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MISSION The mission of CCDA is to inspire, train and connect Christians who seek to bear witness to the Kingdom of God by reclaiming and restoring under-resourced communities. VISION Wholistically restored communities with Christians fully engaged in the process of transformation. PURPOSE • To strengthen existing Christian community development organizations. • To encourage new Christian community development efforts. • To promote Christian community development through regional training. • To educate and mobilize the body of Christ at large to become involved in Christian community development in their area. • To sustain, enable and inspire those individuals doing Christian community development. EIGHT KEY COMPONENTS OF CHRISTIAN COMMUNITY DEVELOPMENT 1. CHURCH-BASED 2. RECONCILIATION 3. LISTENING TO THE COMMUNITY 4. WHOLISTIC APPROACH 5. EMPOWERMENT 6. LEADERSHIP DEVELOPMENT 7. REDISTRIBUTION 8. PRESENCE IN THE COMMUNITY(RELOCATION)

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WORLD VISION US PROGRAMS MISSION STATEMENT: We are committed to transforming communities, promoting justice and relieving suffering in the U.S. where poverty is prevalent by empowering childrena and youth, increasing the capacity of individuals, families, churches and other organizations and unleashing the assets of our partners. THE WELL BEING OF CHILDREN AND YOUTH: In the United States and around the globe, World Vision is committed to seeing that the well being of children and youth is secure. We believe that the well being of children and youth happens when communities are thriving and can ensure the following:: • Children and youth enjoy good health • Children and youth are educated for life • Children and youth are cared for, protected, and they participate in family and community life • Children and youth love God and their neighbors as themselves COMMUNITY YOUTH DEVELOPMENT: In the US, the World Vision’s approach to work in communities is called Community Youth Development. (CYD). As we work toward healthier communities, we commit to engaging caring adults,local organizations, and institutions with young people as valued partners working towards well-being. While investing in community life, we believe young people grow in their identity, leadership, voice, faith and connectedness to the world around them.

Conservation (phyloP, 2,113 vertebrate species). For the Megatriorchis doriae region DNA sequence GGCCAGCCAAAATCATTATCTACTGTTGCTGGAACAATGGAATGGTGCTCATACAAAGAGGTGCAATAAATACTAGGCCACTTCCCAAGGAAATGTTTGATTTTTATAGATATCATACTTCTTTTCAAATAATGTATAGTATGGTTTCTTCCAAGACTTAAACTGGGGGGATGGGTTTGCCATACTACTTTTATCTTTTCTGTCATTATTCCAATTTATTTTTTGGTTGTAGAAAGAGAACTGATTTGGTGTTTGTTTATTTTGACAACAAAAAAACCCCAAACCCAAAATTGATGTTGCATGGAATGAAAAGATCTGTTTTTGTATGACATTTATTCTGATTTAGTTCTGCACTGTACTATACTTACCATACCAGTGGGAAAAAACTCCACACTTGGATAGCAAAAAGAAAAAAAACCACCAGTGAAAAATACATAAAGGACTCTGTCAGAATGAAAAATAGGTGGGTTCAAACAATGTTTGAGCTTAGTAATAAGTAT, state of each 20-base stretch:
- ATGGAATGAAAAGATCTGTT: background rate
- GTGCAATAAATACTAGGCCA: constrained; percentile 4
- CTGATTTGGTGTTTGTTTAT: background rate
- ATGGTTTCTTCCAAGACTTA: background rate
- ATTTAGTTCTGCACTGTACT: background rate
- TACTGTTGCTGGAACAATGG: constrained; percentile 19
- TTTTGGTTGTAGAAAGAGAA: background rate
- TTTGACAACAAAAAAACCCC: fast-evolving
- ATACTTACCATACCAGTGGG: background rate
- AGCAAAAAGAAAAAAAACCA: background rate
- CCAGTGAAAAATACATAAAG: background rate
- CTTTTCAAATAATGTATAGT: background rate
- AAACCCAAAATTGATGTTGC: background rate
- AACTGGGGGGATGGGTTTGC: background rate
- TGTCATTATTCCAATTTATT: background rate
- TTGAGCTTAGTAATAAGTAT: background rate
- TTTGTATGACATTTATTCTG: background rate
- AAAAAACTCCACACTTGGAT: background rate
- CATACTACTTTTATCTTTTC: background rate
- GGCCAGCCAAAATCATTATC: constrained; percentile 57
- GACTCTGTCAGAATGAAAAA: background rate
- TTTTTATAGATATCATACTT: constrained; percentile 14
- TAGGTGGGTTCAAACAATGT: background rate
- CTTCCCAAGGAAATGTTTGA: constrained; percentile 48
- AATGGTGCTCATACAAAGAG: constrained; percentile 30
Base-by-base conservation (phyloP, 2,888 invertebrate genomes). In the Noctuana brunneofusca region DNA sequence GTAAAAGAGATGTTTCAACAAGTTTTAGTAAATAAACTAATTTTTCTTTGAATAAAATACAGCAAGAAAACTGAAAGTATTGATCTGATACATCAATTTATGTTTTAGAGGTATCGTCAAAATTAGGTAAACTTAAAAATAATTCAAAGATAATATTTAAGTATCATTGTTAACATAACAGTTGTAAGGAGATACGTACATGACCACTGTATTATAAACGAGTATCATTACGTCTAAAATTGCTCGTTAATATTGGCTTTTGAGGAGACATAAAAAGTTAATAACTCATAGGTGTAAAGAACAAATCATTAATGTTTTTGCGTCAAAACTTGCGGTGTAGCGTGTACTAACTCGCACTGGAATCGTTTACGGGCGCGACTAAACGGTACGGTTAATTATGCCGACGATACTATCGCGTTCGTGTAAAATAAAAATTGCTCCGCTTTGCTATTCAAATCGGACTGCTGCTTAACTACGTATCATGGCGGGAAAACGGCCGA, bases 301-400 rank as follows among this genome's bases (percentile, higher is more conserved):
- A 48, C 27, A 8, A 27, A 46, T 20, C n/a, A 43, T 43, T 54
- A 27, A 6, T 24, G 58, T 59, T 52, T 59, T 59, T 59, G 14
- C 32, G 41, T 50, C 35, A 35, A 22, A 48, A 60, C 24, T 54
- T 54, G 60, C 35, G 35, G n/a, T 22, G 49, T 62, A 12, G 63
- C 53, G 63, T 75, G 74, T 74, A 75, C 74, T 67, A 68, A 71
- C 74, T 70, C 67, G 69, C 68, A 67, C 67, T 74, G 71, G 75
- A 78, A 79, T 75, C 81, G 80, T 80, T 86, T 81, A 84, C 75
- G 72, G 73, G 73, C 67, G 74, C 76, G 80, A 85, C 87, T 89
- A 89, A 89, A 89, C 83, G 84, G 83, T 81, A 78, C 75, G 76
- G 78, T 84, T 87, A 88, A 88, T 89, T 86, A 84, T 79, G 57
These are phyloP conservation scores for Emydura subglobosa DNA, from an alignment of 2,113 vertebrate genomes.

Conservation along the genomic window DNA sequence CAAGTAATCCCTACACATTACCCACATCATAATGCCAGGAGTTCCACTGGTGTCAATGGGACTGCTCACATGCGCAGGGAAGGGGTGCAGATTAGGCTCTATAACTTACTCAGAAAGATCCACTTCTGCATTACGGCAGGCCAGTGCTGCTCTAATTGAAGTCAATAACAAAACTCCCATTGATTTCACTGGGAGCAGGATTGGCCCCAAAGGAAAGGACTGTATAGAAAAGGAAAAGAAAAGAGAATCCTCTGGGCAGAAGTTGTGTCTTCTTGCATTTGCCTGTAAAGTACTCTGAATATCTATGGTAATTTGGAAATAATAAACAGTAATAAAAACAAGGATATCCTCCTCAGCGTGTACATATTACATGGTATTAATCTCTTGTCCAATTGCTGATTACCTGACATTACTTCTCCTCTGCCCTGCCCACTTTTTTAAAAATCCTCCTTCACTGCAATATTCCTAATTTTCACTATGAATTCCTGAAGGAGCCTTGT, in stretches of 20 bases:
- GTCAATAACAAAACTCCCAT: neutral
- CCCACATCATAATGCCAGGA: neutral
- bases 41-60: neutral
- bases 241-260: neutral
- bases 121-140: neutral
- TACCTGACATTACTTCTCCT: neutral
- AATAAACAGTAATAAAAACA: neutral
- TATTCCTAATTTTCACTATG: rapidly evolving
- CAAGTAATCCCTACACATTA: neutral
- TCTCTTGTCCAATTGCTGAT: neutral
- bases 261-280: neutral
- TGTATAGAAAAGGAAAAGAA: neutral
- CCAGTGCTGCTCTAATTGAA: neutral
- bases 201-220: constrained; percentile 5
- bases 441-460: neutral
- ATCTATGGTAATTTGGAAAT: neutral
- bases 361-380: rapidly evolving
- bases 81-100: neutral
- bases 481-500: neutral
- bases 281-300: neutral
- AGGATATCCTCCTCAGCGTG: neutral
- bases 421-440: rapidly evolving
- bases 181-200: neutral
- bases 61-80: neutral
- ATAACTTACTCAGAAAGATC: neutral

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WELCOME YOU ARE PARTICIPATING IN THE SECOND ANNUAL NATIONAL STUDENT LEADERSHIP INTENSIVE brought to you by CCDA and World Vision. This week you will be challenged to be a transformational leader in your world, your city, your community, your school, and your family. Embrace the challenge! Now here are a few tips written last year by Phil Jackson, our Bible Study leader this year. They will help you get the most out of the Student Intensive. 1. NO HATIN’ Just elevate! 2. OPEN YOUR MOUTH You have our permission to express yourself. 3. BE ON TIME Step up to the leader you are and can be by being early to everything. 4. STRETCH YOURSELF When you meet mo’ people it will be mo’ better 5. SET THE STANDARD HIGH Fo’ real, fo’ real Represent Christ to the fullest! Let’s keep setting the standard high for now and the future. This Intensive is for you! Take advantage of it, push each other, challenge thinking, inspire one another, and hear the Spirit of the Lord leading you to live for him and serve him for this generation. Let this week be a transformational moment in your life. Grace and Peace